The specific source of this condition is not yet established. Symptoms frequently disappear without medical intervention, however, those who experience repeated symptoms have access to treatment options in the field of mental health.
Have you any idea?
Although the symptoms of conversion disorder are not produced by any kind of physical trauma, they are every bit as severe and real as those that are brought on by conventional brain damage.
4. Jerusalem Syndrome
- Symptoms: Anxiety and religious fervor
- Causes: Difficulty coping with reality versus fantasy
- Number of Cases: About 100 people annually
The term “Jerusalem Syndrome” refers to a feeling of being overpowered by the experience of being in Jerusalem. It is likely the outcome of an exaggerated idealization of the location as a sacred land colliding with the fact that it also functions as a conventional city at the same time.
Different degrees of psychosis is caused by the failure of the mind to successfully combine these two concepts and the ensuing disappointment brought on by expectations that are not met.
A compulsive need to recite religious texts, sing holy songs, or deliver sermons are some of the symptoms of religious compulsion.
Other symptoms include anxiousness, a want to view the city alone, a desire to be clean or pure, and a desire to be clean or pure. In general, hospitalization is not necessary for the majority of instances.
Did you know that there is a disorder known as the Paris Syndrome? People suffer from this condition when they visit Paris and find that the city does not live up to their expectations of what it should be like there.
5. Alien Hand Syndrome
- Symptoms: Hand moves autonomously
- Causes: Multiple, all related to brain damage
- Number of Cases: 150, but most likely higher
Because of Alien Hand Syndrome, the affected hand behaves as if it were its own independent entity. The hand maintains the same level of strength as previously and moves in a methodical and organized fashion rather than erratically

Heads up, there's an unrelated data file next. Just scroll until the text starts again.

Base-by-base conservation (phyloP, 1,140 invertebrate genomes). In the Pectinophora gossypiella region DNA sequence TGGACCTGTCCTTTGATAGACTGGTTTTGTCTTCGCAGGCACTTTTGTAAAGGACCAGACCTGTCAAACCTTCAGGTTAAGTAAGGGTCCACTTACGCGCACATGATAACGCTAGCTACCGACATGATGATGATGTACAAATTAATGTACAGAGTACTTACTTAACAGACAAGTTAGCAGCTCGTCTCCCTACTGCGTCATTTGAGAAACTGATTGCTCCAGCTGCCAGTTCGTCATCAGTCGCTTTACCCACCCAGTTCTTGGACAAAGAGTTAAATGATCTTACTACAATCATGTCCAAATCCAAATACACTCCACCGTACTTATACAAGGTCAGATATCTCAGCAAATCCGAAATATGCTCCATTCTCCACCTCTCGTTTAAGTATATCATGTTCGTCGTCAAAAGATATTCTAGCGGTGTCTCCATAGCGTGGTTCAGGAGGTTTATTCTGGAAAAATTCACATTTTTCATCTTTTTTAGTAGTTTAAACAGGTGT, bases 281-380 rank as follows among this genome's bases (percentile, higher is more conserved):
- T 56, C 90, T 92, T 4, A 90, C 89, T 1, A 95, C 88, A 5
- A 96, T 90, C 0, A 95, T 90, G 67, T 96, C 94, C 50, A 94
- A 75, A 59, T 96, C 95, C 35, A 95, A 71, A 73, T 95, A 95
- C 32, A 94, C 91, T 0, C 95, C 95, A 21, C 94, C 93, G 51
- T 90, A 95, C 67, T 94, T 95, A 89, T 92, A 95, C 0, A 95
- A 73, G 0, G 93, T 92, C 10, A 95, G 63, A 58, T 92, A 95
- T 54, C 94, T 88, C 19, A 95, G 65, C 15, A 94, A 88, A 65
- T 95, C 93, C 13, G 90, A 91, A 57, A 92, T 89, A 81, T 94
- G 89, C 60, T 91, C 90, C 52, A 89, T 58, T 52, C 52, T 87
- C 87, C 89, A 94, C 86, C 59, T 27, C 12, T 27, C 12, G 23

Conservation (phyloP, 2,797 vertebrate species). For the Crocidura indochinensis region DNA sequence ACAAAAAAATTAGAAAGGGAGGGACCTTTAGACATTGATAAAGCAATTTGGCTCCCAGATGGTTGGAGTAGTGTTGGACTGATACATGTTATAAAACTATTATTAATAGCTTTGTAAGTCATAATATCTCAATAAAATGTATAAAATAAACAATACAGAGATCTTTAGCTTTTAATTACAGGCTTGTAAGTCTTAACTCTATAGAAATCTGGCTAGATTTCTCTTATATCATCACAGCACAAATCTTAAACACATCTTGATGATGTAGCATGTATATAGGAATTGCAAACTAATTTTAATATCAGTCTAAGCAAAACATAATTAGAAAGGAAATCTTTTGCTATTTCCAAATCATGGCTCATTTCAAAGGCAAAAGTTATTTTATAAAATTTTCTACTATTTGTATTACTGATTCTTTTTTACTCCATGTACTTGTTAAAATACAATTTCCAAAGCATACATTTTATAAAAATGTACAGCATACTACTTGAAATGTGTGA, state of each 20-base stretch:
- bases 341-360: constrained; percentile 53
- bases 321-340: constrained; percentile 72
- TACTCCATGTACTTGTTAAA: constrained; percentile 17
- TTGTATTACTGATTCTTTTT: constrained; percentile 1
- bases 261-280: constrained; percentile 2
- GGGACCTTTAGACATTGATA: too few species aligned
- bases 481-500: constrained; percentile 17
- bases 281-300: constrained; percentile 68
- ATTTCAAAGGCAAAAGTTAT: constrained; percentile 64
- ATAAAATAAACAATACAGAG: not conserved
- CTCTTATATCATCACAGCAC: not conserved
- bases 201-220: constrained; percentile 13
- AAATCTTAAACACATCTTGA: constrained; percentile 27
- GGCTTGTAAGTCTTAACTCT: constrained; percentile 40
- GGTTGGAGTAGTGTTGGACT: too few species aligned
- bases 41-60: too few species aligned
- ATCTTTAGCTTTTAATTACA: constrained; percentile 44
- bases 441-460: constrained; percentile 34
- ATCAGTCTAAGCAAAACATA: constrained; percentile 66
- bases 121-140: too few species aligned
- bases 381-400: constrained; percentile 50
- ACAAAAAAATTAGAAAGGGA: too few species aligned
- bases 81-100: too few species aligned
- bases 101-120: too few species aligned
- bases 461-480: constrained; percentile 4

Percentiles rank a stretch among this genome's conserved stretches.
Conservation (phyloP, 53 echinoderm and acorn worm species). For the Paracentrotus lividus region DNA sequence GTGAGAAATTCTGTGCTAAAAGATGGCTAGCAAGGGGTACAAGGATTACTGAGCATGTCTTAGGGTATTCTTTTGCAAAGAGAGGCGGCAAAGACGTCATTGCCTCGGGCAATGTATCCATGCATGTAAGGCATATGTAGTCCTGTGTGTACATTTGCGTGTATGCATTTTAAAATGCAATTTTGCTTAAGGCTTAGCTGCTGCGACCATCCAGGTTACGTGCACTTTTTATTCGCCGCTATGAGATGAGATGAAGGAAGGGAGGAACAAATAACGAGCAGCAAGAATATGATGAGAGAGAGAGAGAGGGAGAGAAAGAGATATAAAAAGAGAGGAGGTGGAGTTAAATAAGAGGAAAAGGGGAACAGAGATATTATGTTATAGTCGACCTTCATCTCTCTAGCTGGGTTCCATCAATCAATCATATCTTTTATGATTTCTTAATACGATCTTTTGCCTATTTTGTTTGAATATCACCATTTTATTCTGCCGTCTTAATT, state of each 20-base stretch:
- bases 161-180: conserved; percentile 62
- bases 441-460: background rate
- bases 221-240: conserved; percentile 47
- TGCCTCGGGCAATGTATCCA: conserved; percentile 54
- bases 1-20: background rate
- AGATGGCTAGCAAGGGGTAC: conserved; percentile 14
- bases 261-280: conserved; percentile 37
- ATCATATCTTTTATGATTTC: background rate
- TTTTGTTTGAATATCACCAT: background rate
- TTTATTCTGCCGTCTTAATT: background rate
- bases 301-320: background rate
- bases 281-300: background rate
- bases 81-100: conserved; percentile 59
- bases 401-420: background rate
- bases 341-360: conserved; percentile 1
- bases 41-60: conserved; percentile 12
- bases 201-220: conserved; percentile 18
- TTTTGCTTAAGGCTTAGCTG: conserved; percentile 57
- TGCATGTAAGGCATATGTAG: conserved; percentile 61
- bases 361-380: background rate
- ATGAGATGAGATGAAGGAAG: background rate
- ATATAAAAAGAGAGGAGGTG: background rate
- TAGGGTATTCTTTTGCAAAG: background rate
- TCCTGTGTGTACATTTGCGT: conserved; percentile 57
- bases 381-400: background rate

. Patients frequently comment that it feels as though someone else is controlling their hands. Alzheimer’s disease, a damaged corpus callosum, and brain lesions are some of the causes that can contribute to this condition, all of which are related to the deterioration of the brain.
Did you know that the “autonomous” hands may conduct routine chores without the owner’s prompting? For example, putting on clothes is one example.
6. Stendhal Syndrome
- Symptoms: Dizziness, heart palpitations, exhaustion, disorientation
- Causes: The art museums in Florence, Italy
- Number of Cases: Unknown, but most likely in the hundreds
The Stendhal Syndrome is an extremely uncommon condition that manifests itself as aggressive and, on occasion, even life-threatening responses to works of art and other culturally significant monuments.
It is something that can only be found in Florence, Italy, which was an essential city in the development of the Renaissance. The earliest case of Stendhal Syndrome ever documented was in the year 1817, and the most recent one was in 2018.
Dizziness, heart palpitations, hallucinations, confusion, and weariness are some of the symptoms that may be experienced.
Psychiatrists believe that the psychological burden of knowing that one stands in a city with an overwhelming history is related to Stendhal Syndrome, despite the fact that there are no causes of Stendhal Syndrome that have been discovered.
When it comes to getting treatment, the physicians advocate getting out of Florence as quickly as you can.
Did you know that people who have suffered in Florence typically worry that the city is full of famous ghosts and death?
7. Cotard’s Syndrome
- Symptoms: Belief that one is dead, nonexistent, or that parts of their body are missing
- Causes: Unknown, but probably brain damage or a history of mental illness
- Number of Cases: 200
When a patient believes that they are dead or that parts of their body are not truly existent, this is a symptom of Cotard’s syndrome, which is also known as the “Walking Corpse” Syndrome.